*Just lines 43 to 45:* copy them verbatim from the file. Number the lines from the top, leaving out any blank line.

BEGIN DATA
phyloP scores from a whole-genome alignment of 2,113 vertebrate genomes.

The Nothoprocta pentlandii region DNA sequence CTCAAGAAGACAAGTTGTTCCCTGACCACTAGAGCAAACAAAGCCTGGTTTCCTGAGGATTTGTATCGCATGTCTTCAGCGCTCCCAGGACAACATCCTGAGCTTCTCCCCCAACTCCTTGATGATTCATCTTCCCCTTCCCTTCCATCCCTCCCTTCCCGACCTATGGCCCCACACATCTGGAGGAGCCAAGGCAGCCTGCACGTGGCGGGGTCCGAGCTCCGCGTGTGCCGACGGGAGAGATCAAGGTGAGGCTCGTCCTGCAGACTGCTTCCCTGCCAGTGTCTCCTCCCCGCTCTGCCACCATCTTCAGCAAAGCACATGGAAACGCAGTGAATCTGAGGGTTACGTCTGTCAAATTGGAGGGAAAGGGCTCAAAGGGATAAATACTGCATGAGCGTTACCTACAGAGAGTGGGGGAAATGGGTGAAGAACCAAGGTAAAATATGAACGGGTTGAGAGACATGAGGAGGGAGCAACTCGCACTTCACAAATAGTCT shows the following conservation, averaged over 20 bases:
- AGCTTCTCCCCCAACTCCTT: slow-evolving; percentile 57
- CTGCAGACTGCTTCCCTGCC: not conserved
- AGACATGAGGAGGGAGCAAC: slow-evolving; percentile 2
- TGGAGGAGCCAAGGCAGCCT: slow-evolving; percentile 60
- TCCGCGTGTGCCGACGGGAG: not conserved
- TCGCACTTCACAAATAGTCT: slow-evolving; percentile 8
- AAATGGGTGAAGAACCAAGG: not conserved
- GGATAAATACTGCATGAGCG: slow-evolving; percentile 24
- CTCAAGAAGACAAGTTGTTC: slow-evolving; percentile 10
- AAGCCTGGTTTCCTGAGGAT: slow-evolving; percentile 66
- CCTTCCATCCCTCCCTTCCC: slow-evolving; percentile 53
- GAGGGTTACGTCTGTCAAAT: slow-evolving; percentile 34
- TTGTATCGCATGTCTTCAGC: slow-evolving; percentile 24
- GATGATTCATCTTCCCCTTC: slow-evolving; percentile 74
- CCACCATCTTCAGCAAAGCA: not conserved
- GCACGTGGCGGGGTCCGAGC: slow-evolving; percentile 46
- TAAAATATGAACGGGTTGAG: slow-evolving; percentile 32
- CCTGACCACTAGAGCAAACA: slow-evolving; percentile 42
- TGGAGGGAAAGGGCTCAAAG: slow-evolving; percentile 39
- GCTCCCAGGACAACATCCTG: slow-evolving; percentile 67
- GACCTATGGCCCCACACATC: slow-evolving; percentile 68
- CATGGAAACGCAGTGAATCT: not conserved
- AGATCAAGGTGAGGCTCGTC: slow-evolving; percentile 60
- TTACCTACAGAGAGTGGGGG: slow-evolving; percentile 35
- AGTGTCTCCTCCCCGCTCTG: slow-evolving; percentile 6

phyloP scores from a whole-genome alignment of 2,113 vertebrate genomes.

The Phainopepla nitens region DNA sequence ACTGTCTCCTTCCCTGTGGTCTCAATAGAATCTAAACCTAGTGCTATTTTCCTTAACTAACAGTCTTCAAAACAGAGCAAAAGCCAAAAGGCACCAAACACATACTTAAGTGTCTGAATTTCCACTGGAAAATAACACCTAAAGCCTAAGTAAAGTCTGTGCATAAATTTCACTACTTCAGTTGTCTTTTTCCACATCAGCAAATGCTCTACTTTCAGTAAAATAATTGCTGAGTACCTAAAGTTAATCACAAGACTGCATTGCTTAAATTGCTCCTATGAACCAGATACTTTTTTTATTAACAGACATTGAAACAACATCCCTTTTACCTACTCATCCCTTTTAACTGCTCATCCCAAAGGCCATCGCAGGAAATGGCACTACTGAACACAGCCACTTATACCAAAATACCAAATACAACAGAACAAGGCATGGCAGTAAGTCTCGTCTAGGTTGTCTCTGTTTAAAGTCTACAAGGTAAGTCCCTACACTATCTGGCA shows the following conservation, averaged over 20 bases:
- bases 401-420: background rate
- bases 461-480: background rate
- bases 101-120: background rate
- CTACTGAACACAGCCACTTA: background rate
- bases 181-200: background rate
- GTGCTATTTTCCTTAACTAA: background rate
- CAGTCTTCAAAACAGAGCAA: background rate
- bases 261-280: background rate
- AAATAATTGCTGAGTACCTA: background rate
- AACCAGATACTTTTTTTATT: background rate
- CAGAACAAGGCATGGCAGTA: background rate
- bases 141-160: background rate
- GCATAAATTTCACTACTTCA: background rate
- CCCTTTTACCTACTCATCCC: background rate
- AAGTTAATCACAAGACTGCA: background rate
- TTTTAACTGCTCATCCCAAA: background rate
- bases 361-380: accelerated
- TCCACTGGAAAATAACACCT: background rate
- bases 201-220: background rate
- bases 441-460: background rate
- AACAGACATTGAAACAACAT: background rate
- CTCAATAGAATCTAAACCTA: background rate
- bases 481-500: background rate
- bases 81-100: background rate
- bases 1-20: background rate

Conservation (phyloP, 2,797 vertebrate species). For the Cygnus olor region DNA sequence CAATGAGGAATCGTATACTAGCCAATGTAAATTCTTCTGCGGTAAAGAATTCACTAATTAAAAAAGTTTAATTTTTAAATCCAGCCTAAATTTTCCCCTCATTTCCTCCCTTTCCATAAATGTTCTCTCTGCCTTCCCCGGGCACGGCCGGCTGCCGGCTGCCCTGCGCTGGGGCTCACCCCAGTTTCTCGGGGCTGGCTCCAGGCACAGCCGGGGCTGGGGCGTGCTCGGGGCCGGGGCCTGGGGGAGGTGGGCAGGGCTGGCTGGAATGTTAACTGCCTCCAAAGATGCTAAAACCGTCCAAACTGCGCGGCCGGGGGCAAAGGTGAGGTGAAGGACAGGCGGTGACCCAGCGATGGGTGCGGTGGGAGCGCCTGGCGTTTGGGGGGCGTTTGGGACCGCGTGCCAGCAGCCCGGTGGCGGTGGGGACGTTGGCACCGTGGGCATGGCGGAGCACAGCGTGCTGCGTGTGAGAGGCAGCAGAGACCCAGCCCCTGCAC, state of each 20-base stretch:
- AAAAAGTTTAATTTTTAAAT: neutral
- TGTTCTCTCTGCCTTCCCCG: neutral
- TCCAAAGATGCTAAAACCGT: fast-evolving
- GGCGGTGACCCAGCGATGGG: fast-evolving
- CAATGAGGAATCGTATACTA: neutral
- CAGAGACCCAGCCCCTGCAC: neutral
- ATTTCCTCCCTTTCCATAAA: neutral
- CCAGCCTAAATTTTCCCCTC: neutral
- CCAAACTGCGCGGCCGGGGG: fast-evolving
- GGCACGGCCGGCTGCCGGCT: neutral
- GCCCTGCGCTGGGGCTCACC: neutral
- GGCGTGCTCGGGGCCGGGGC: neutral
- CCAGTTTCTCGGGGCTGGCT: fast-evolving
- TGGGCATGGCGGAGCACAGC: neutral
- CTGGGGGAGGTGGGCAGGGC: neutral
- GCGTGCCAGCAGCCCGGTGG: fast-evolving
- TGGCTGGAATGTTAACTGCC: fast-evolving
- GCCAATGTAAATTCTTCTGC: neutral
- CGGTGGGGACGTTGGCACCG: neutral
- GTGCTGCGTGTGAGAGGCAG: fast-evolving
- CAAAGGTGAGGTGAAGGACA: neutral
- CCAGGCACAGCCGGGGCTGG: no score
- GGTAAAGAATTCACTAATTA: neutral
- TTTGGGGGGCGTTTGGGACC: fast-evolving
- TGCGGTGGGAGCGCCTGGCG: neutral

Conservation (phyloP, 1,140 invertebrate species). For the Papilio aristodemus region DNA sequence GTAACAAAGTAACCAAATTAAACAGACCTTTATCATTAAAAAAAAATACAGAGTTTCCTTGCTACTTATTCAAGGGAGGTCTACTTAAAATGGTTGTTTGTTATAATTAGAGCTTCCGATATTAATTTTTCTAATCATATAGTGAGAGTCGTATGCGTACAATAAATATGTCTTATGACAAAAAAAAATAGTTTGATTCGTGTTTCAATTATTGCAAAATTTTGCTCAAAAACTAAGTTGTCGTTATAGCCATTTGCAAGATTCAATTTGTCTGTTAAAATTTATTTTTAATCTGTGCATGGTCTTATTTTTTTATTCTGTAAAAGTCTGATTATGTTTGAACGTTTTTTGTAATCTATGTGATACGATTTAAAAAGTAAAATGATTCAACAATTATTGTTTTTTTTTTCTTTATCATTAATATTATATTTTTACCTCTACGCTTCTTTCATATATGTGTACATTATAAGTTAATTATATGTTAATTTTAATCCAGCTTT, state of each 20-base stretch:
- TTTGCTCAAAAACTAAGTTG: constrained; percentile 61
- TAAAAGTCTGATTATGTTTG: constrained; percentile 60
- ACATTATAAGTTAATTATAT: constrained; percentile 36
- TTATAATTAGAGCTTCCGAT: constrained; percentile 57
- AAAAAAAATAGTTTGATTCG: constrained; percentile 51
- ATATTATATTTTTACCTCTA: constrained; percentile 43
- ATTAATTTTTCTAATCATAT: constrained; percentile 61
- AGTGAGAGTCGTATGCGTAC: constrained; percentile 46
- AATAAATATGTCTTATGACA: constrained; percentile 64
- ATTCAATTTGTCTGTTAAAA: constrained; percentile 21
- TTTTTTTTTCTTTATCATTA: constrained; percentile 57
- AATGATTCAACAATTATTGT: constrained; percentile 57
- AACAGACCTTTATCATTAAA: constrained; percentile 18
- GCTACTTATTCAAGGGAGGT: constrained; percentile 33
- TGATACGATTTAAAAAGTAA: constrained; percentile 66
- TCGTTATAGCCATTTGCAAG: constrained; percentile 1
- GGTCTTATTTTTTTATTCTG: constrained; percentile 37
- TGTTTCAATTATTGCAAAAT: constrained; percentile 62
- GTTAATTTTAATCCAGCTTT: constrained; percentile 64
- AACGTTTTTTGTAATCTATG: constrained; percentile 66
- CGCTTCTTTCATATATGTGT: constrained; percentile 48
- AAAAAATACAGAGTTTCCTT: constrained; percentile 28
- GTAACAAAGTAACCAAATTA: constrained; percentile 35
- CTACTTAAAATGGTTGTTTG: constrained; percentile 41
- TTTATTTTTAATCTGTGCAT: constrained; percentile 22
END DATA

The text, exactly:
- CCCTTTTACCTACTCATCCC: background rate
- AAGTTAATCACAAGACTGCA: background rate
- TTTTAACTGCTCATCCCAAA: background rate